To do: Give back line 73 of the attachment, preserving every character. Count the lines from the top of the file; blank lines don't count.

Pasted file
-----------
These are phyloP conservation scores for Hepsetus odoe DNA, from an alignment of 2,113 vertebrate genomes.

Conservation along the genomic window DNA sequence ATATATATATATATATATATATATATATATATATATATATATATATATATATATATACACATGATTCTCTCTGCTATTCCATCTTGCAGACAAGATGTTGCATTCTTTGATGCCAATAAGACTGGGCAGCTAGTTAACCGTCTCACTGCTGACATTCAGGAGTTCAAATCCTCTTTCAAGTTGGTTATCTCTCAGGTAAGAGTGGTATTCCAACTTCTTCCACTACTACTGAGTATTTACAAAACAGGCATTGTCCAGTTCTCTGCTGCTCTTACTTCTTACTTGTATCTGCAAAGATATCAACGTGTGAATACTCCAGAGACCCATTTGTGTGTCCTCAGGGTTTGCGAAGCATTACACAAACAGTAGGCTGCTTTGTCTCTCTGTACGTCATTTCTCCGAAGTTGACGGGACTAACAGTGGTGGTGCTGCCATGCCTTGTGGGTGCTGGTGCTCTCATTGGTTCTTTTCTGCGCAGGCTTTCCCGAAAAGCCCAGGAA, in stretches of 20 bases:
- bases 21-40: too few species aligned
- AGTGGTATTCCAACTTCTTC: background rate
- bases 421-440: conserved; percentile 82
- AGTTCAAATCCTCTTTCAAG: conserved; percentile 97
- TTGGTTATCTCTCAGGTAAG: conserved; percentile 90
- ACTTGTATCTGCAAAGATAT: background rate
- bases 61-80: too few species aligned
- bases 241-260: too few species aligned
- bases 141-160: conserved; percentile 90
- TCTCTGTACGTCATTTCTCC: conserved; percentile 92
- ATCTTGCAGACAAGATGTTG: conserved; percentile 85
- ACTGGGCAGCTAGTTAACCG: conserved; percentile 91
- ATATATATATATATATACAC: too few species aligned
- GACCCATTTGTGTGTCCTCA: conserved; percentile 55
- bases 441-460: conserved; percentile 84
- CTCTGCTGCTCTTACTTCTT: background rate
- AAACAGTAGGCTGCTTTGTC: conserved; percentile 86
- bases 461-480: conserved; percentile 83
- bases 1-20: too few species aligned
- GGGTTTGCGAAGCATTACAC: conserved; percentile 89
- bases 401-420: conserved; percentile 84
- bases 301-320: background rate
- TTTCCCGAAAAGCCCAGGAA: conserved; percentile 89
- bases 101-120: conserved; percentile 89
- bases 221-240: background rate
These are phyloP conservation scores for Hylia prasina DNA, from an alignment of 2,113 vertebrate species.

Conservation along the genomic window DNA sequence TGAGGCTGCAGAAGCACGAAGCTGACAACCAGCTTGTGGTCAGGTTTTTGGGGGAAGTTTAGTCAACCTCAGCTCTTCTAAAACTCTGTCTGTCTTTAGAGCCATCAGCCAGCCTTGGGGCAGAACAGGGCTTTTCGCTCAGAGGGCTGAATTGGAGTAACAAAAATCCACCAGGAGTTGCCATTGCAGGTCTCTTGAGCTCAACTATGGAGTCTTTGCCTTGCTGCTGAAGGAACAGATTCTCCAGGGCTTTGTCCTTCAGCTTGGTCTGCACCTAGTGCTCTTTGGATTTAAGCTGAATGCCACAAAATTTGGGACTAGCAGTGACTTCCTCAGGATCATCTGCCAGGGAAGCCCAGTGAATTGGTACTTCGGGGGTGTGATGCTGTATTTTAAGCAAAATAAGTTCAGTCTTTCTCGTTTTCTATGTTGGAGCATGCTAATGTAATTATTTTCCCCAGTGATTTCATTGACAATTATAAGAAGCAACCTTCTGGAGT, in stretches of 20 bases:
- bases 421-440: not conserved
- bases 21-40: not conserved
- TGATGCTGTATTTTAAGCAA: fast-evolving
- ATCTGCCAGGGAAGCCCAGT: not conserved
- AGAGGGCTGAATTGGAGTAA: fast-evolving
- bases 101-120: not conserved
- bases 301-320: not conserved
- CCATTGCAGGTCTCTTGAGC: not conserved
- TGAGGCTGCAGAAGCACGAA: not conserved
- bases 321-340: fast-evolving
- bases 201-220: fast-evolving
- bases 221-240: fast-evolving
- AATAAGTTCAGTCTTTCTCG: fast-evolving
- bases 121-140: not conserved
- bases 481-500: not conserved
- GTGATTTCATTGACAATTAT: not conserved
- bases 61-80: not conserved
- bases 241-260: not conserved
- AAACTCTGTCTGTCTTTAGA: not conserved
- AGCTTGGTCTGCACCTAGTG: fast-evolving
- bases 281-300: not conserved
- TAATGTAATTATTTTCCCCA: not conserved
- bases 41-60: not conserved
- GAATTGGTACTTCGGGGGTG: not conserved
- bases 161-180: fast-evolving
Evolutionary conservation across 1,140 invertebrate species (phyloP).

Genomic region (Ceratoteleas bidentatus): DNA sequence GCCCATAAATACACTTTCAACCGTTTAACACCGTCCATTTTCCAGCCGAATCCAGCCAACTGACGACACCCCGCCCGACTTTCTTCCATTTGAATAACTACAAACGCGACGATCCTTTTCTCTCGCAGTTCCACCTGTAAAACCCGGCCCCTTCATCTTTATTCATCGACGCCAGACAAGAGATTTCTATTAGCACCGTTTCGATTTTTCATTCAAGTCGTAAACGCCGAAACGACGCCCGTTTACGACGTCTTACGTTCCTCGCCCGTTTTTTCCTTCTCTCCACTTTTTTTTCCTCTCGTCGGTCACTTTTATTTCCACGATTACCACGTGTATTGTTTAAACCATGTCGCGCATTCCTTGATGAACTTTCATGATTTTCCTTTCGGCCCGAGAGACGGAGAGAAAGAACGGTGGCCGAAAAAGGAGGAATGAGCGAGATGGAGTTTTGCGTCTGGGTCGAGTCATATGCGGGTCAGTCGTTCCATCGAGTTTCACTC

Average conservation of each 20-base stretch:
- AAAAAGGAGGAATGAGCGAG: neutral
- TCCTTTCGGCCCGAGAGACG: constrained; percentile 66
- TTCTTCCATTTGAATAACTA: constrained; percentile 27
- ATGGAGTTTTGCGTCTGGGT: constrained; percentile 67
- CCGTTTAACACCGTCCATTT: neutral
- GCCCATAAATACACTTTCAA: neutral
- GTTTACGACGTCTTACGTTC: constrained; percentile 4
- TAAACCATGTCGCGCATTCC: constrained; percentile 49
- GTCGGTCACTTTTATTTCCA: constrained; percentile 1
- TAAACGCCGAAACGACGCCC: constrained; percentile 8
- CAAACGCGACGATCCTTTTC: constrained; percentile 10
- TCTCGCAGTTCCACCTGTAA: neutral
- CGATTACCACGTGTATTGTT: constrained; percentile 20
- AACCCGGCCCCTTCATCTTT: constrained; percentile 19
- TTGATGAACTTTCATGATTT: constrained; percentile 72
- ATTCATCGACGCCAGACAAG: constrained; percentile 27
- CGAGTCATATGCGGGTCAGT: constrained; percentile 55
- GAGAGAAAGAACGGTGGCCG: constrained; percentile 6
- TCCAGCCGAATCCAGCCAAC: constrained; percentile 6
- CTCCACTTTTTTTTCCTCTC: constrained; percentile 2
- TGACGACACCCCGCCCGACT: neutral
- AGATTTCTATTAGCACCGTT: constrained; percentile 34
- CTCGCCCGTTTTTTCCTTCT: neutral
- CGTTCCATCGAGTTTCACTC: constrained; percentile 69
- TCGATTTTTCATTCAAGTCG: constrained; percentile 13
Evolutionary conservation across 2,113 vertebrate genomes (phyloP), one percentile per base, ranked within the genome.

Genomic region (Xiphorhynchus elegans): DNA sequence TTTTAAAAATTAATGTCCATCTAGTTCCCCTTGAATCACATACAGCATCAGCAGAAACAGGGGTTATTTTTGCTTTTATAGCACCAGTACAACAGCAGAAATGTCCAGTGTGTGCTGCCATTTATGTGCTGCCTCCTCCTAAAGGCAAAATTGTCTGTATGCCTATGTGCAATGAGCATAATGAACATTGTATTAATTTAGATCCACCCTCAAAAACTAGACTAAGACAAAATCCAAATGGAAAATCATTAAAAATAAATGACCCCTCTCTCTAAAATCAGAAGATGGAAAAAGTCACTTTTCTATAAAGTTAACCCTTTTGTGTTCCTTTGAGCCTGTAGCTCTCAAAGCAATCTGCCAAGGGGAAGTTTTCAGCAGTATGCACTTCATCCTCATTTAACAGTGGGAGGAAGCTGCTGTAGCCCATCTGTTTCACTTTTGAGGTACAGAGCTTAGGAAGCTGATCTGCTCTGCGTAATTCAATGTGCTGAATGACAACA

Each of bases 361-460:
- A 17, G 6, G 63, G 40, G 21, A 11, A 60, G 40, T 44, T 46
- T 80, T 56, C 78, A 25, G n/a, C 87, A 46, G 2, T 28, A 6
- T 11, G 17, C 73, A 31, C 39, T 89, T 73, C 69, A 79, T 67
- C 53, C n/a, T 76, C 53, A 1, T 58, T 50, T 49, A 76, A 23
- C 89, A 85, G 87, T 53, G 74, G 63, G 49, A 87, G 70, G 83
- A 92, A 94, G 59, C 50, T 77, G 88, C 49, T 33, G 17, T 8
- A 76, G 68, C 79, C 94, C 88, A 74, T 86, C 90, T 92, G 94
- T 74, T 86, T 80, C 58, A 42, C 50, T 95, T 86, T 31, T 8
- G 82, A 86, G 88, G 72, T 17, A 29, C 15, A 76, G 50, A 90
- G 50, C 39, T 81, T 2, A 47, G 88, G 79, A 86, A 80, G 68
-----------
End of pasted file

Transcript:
- ATTCATCGACGCCAGACAAG: constrained; percentile 27